The smell of hookahs from the little Turkish cafés on Stamford Road mingled with the incense sticks from the Everything for a Pound shops, jostling next to expensive baby boutiques that sold children’s designer wellingtons and one-off wooden toys, perused by shoppers with Hasidic ringlets, or headscarves; crop tops and patois; young mothers with buggies; older mothers with double buggies. Despite her friend Tobes once joking that it was like living in the bar in Star Wars, Issy loved it all. She adored the sweet Jamaican bread; the honey baklava sitting out by the cash registers in the grocers; little Indian sweets of dried milk and sugar, or dusty slabs of Turkish delight. She liked the strange cooking smells in the air as she came home from work, and the jumble of buildings; from a handsome square of pretty flat-fronted houses to blocks of flats and red-brick conversions. Albion Road was lined with odd shops, fried chicken joints, cab firms and large grey houses. It was neither commercial nor residential but lay somewhere in between; one of the great winding thoroughfares of London that once upon a time had led to its outlying villages, and now connected its suburbs.

The grey houses were stately, Victorian and potentially expensive. Some of them remained grotty sub-divided flats with bicycles and damp wheelie bins cluttering up the front gardens. These boasted several doorbells with names crudely taped to them, and recycling boxes piled high on the kerb. Some of them, though, had been reconverted into houses and gentrified, with reclaimed oak front doors, topiary trees on the steps and expensive curtains leading to polished hardwood flooring and stripped-back fireplaces and big mirrors. She loved the area’s mix of shabby and new, traditional, rough and ready and smart and alternative, with the towers of the City on the horizon, and the tumbledown churchyard and crowded pavements … All types of people lived in Stokey; it felt like a microcosm of London; a village that reflected the city’s true heart. And it was more affordable than Islington.

Issy had lived here for four years, since she moved out of south London and on to the property ladder. The only downside had been moving out of range of the tube. She’d told herself that didn’t matter, but sometimes, on an evening like this with the wind cutting between the houses and turning noses into red dripping taps, she thought perhaps it did. Just a bit. It was all right for the posh yummy mummies in the big grey houses, they all had 4×4s. She did wonder sometimes, when she saw them out with their huge, expensive buggies and tiny, expensive bodies … she did wonder how old they were. Younger than her? Thirty-one wasn’t old, not these days. But with their toddlers and their highlights and their houses with one wall covered in smart wallpaper … she did wonder. Sometimes.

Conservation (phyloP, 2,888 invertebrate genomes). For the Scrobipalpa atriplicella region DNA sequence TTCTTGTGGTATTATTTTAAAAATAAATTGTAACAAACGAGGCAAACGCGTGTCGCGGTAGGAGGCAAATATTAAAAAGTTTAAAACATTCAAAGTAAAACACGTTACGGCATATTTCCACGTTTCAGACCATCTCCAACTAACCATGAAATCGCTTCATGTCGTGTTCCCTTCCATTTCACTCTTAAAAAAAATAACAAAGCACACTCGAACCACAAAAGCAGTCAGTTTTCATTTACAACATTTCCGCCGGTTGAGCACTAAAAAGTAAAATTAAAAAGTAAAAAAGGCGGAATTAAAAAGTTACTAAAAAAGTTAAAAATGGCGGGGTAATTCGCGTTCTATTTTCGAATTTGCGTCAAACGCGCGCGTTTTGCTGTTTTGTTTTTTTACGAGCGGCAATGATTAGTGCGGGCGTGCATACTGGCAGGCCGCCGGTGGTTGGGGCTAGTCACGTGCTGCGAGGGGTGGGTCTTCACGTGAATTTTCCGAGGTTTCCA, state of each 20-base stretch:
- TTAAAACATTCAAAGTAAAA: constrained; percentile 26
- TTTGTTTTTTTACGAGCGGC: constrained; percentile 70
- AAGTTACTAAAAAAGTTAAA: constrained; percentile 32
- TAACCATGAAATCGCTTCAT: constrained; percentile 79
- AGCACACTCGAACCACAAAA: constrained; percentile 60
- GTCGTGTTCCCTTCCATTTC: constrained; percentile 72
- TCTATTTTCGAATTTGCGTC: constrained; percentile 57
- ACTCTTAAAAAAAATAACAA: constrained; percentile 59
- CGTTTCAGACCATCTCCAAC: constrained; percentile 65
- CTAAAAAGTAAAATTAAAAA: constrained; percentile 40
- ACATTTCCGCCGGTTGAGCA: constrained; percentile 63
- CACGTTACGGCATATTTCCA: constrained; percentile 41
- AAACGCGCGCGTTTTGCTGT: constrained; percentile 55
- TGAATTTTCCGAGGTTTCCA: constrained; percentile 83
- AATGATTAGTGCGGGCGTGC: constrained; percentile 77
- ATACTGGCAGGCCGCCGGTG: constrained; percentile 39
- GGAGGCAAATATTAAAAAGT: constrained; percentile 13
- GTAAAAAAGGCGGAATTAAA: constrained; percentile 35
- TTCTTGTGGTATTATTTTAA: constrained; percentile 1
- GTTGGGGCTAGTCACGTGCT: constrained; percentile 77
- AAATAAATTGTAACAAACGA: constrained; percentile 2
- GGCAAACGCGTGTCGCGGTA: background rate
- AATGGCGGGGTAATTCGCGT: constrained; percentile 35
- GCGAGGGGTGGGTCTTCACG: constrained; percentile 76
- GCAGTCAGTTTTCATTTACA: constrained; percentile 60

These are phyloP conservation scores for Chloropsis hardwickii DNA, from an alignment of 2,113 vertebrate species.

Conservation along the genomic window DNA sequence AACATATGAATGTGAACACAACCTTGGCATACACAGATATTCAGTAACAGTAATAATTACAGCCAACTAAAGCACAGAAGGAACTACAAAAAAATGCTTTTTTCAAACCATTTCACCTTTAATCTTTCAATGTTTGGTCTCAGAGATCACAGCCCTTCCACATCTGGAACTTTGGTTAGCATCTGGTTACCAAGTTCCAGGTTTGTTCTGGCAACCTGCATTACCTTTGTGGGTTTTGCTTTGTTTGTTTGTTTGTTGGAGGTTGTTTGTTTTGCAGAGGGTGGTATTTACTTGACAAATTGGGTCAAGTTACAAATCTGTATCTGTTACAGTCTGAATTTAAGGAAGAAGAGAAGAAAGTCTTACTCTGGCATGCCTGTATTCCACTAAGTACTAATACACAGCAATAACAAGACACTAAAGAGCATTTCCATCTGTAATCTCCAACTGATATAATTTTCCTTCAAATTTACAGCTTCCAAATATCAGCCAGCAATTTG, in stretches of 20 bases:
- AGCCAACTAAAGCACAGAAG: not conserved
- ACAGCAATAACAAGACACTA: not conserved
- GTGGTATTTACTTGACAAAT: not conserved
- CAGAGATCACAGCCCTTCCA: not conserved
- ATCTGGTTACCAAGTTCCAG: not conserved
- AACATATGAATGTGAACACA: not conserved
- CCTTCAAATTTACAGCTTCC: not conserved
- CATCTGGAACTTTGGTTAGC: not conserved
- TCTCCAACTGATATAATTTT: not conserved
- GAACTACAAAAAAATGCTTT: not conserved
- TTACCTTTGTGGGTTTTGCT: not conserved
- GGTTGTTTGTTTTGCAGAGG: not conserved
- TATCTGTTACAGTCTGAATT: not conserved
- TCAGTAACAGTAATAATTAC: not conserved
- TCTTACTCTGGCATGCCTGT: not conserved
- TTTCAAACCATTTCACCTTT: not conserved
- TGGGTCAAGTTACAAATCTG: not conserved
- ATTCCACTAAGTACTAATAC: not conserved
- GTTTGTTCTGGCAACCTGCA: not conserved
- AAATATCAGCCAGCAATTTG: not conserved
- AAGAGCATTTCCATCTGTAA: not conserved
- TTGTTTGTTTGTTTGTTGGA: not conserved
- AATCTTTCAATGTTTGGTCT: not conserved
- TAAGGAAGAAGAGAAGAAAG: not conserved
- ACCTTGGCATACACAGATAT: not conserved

Just behind the bus stop was a little close. It was lined with tiny shops, older places that had been left behind by the Victorian development. Once upon a time they would have been stables, or costermonger’s; they were quirky, and oddly shaped. There was an ironmonger’s with ancient brushes round the door, old-fashioned toasters for sale at inflated prices and a sad-looking washing machine that had been sitting in the front window for as long as Issy had been coming to the bus stop; a telephone/wifi/internet office that stayed open at strange hours and invited you to send money to places, and a newsagent that faced on to the road and was where Issy picked up magazines and Bountys. Right at the very end of the row, tucked into the corner, was a building that looked like an afterthought; somewhere to use up the spare stones. It was pointed at one end, where a triangular corner of glass stuck out towards the road, widening into a bench, with a door coming out on to a small cobbled courtyard with a tree in it. It looked quite out of place, a tiny haven in the middle of a village square; something absolutely out of time – like, Issy had once reflected, an illustration by Beatrix Potter. All it needed were bottle-glass windows.

Wind blew up the main road once more and Issy turned off towards the flat. Home.

 

Issy had bought her flat at the very height of the property boom. For someone who worked in the property business, it hadn’t been very astute. She suspected prices had started to decline about thirty minutes after she’d picked up her keys. This was before she began dating her boyfriend, Graeme, whom she’d met at work (although she had already noticed him around, as had all the other girls in the office), otherwise, as he had said several times, he would certainly have advised her against it.